Performance Analysis of Conventional Machine Learning Algorithms for Identification of Chronic Kidney Disease in Type 1 Diabetes Mellitus Patients

Diagnostics (Basel). 2021 Dec 3;11(12):2267. doi: 10.3390/diagnostics11122267.


Chronic kidney disease (CKD) is one of the severe side effects of type 1 diabetes mellitus (T1DM). However, the detection and diagnosis of CKD are often delayed because of its asymptomatic nature. In addition, patients often tend to bypass the traditional urine protein (urinary albumin)-based CKD detection test. Even though disease detection using machine learning (ML) is a well-established field of study, it is rarely used to diagnose CKD in T1DM patients. This research aimed to employ and evaluate several ML algorithms to develop models to quickly predict CKD in patients with T1DM using easily available routine checkup data. This study analyzed 16 years of data of 1375 T1DM patients, obtained from the Epidemiology of Diabetes Interventions and Complications (EDIC) clinical trials directed by the National Institute of Diabetes, Digestive, and Kidney Diseases, USA. Three data imputation techniques (RF, KNN, and MICE) and the SMOTETomek resampling technique were used to preprocess the primary dataset. Ten ML algorithms including logistic regression (LR), k-nearest neighbor (KNN), Gaussian naïve Bayes (GNB), support vector machine (SVM), stochastic gradient descent (SGD), decision tree (DT), gradient boosting (GB), random forest (RF), extreme gradient boosting (XGB), and light gradient-boosted machine (LightGBM) were applied to developed prediction models. Each model included 19 demographic, medical history, behavioral, and biochemical features, and every feature's effect was ranked using three feature ranking techniques (XGB, RF, and Extra Tree). Lastly, each model's ROC, sensitivity (recall), specificity, accuracy, precision, and F-1 score were estimated to find the best-performing model. The RF classifier model exhibited the best performance with 0.96 (±0.01) accuracy, 0.98 (±0.01) sensitivity, and 0.93 (±0.02) specificity. LightGBM performed second best and was quite close to RF with 0.95 (±0.06) accuracy. In addition to these two models, KNN, SVM, DT, GB, and XGB models also achieved more than 90% accuracy.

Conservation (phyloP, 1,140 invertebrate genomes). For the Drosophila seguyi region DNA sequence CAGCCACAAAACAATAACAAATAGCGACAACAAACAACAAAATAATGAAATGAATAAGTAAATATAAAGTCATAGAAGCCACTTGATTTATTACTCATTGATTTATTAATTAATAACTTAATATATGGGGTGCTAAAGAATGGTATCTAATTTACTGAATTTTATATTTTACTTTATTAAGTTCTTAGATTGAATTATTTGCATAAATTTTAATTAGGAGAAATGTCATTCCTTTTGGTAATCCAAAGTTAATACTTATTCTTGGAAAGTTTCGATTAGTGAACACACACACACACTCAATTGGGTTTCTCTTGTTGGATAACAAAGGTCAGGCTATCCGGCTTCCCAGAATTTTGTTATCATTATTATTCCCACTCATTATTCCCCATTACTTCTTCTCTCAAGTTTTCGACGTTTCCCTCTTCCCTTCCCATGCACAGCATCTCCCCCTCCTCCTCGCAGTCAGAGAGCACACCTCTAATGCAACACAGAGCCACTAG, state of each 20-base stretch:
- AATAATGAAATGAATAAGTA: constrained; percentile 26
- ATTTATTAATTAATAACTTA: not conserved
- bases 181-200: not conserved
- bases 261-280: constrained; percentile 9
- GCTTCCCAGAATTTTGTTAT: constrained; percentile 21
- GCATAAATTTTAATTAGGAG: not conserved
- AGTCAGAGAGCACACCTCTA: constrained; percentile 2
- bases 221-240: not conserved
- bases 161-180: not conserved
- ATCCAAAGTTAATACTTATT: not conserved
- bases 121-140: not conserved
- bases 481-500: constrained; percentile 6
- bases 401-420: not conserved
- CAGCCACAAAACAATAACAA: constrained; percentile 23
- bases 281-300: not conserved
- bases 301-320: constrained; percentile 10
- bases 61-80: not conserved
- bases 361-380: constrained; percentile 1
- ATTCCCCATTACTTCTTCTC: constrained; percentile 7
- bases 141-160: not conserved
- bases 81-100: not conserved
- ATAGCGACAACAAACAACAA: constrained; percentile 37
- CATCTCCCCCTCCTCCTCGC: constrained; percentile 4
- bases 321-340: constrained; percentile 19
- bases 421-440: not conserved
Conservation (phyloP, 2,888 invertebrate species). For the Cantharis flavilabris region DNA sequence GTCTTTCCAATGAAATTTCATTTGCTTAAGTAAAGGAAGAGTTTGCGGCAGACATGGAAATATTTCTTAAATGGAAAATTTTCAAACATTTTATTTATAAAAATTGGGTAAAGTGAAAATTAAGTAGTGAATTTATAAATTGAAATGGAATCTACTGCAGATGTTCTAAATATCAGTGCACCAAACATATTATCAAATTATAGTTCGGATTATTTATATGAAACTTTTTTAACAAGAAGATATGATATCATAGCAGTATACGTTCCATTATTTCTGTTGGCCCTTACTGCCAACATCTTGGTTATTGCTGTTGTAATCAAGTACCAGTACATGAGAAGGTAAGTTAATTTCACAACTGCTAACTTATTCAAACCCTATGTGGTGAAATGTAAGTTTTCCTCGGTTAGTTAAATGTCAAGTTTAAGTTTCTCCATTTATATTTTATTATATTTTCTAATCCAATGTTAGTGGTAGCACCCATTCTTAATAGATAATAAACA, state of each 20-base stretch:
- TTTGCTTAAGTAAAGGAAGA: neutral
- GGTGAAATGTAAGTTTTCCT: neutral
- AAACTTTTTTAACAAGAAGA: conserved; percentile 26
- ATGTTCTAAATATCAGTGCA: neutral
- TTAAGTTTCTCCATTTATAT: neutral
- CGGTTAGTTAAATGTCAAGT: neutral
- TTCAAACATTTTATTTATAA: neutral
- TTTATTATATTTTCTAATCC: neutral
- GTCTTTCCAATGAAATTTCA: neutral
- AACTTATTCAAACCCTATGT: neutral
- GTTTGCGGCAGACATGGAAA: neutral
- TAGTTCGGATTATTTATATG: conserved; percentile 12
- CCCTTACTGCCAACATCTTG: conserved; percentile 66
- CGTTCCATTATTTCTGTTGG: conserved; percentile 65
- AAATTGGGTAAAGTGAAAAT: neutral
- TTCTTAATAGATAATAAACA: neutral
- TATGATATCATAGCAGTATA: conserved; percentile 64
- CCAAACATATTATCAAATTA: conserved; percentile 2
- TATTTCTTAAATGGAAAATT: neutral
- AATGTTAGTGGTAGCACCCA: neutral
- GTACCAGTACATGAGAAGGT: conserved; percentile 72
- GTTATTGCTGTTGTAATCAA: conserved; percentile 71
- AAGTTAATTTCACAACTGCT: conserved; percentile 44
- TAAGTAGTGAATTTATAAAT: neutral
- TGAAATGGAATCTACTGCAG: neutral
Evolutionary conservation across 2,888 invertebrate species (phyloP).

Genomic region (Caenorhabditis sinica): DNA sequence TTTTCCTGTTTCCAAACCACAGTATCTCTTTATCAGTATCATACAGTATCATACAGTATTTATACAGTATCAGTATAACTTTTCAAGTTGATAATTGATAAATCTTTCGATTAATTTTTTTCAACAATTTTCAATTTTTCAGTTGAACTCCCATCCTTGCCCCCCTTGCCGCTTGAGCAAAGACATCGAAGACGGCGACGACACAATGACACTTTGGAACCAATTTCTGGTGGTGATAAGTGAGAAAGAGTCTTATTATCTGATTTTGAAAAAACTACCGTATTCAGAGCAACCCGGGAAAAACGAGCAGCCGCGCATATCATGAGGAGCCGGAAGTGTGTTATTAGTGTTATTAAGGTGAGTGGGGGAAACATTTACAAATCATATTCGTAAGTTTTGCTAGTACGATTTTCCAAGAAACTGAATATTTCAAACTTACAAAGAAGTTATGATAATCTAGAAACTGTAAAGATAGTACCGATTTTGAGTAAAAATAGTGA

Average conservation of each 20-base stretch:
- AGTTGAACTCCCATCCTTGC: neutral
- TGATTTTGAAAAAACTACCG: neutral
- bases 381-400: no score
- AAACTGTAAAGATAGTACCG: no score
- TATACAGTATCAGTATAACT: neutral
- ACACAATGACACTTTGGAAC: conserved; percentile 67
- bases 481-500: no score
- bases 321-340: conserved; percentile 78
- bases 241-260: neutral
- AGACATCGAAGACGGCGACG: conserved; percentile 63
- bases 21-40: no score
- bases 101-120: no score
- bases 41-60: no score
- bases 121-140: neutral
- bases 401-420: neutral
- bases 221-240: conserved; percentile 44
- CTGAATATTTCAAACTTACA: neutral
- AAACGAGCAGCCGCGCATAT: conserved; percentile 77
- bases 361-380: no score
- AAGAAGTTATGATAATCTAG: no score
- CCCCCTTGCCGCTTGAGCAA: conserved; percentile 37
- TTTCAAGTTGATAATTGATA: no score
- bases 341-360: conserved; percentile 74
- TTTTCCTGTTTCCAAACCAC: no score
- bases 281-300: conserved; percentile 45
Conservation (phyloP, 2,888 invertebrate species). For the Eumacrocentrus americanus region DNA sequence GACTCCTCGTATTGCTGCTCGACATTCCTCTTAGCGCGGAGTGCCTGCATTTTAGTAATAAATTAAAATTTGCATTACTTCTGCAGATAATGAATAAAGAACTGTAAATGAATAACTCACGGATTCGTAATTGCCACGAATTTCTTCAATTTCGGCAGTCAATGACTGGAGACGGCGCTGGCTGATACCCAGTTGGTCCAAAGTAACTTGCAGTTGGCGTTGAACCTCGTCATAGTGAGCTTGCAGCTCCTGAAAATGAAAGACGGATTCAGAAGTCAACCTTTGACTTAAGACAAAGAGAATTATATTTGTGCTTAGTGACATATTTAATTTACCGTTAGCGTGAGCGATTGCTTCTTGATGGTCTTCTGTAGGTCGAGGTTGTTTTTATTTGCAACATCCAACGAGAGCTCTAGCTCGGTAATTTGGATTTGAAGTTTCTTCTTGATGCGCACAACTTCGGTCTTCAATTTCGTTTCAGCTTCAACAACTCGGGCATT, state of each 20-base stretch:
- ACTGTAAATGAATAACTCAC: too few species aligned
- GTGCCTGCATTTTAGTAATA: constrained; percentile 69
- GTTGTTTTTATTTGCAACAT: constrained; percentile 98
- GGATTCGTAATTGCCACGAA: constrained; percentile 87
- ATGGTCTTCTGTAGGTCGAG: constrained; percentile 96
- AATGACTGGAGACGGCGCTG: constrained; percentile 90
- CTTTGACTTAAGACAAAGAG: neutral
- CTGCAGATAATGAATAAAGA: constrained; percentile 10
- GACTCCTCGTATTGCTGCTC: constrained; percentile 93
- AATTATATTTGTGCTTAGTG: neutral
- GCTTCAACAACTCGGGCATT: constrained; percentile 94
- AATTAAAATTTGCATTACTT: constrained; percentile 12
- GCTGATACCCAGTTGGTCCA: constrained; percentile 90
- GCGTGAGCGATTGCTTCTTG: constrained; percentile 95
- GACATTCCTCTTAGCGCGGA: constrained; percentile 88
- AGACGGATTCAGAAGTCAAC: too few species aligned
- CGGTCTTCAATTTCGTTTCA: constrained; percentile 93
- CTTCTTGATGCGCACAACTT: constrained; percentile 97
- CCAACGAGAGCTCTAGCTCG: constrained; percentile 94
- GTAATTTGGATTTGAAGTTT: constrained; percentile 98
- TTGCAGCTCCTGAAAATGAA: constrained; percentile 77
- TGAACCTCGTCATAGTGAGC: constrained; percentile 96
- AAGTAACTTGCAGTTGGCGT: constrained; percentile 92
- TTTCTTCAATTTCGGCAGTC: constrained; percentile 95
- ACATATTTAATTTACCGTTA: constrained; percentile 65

Keywords: chronic kidney disease; machine learning; prediction model; type 1 diabetes mellitus.